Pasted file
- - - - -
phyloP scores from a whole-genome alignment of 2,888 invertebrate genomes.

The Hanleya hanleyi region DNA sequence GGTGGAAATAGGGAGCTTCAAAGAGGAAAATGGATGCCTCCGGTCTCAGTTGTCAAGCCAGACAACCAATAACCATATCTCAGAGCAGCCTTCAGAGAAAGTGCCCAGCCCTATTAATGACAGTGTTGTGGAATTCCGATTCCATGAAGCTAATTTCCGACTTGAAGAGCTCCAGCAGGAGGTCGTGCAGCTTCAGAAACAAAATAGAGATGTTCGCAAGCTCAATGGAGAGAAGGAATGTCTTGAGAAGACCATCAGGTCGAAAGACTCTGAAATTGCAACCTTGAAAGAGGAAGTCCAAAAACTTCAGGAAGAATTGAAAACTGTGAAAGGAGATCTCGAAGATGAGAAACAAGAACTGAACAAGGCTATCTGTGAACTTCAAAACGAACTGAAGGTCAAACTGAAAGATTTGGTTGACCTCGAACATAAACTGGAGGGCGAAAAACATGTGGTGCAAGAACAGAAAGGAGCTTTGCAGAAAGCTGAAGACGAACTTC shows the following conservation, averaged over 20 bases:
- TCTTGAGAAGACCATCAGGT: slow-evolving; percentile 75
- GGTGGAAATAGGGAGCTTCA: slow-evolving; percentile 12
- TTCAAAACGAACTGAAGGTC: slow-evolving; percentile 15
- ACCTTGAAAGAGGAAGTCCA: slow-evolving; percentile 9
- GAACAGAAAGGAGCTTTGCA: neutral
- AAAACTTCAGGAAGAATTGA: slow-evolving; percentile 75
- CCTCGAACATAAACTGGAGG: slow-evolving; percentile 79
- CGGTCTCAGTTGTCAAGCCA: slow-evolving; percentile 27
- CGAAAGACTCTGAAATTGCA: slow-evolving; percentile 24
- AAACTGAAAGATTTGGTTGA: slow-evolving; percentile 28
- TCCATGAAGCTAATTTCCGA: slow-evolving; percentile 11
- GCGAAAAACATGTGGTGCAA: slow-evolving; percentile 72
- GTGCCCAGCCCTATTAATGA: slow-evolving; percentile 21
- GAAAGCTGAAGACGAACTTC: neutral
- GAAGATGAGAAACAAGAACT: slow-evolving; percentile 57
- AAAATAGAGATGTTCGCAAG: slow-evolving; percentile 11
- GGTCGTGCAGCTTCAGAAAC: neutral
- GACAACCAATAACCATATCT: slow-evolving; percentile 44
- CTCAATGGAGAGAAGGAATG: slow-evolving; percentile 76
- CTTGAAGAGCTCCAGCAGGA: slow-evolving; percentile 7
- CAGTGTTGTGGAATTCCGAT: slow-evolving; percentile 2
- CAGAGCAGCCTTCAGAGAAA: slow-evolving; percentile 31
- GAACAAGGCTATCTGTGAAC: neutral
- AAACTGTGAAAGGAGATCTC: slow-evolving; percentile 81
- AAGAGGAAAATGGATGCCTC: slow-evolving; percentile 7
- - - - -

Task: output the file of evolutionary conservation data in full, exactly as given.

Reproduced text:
phyloP scores from a whole-genome alignment of 2,888 invertebrate genomes.

The Hanleya hanleyi region DNA sequence GGTGGAAATAGGGAGCTTCAAAGAGGAAAATGGATGCCTCCGGTCTCAGTTGTCAAGCCAGACAACCAATAACCATATCTCAGAGCAGCCTTCAGAGAAAGTGCCCAGCCCTATTAATGACAGTGTTGTGGAATTCCGATTCCATGAAGCTAATTTCCGACTTGAAGAGCTCCAGCAGGAGGTCGTGCAGCTTCAGAAACAAAATAGAGATGTTCGCAAGCTCAATGGAGAGAAGGAATGTCTTGAGAAGACCATCAGGTCGAAAGACTCTGAAATTGCAACCTTGAAAGAGGAAGTCCAAAAACTTCAGGAAGAATTGAAAACTGTGAAAGGAGATCTCGAAGATGAGAAACAAGAACTGAACAAGGCTATCTGTGAACTTCAAAACGAACTGAAGGTCAAACTGAAAGATTTGGTTGACCTCGAACATAAACTGGAGGGCGAAAAACATGTGGTGCAAGAACAGAAAGGAGCTTTGCAGAAAGCTGAAGACGAACTTC shows the following conservation, averaged over 20 bases:
- TCTTGAGAAGACCATCAGGT: slow-evolving; percentile 75
- GGTGGAAATAGGGAGCTTCA: slow-evolving; percentile 12
- TTCAAAACGAACTGAAGGTC: slow-evolving; percentile 15
- ACCTTGAAAGAGGAAGTCCA: slow-evolving; percentile 9
- GAACAGAAAGGAGCTTTGCA: neutral
- AAAACTTCAGGAAGAATTGA: slow-evolving; percentile 75
- CCTCGAACATAAACTGGAGG: slow-evolving; percentile 79
- CGGTCTCAGTTGTCAAGCCA: slow-evolving; percentile 27
- CGAAAGACTCTGAAATTGCA: slow-evolving; percentile 24
- AAACTGAAAGATTTGGTTGA: slow-evolving; percentile 28
- TCCATGAAGCTAATTTCCGA: slow-evolving; percentile 11
- GCGAAAAACATGTGGTGCAA: slow-evolving; percentile 72
- GTGCCCAGCCCTATTAATGA: slow-evolving; percentile 21
- GAAAGCTGAAGACGAACTTC: neutral
- GAAGATGAGAAACAAGAACT: slow-evolving; percentile 57
- AAAATAGAGATGTTCGCAAG: slow-evolving; percentile 11
- GGTCGTGCAGCTTCAGAAAC: neutral
- GACAACCAATAACCATATCT: slow-evolving; percentile 44
- CTCAATGGAGAGAAGGAATG: slow-evolving; percentile 76
- CTTGAAGAGCTCCAGCAGGA: slow-evolving; percentile 7
- CAGTGTTGTGGAATTCCGAT: slow-evolving; percentile 2
- CAGAGCAGCCTTCAGAGAAA: slow-evolving; percentile 31
- GAACAAGGCTATCTGTGAAC: neutral
- AAACTGTGAAAGGAGATCTC: slow-evolving; percentile 81
- AAGAGGAAAATGGATGCCTC: slow-evolving; percentile 7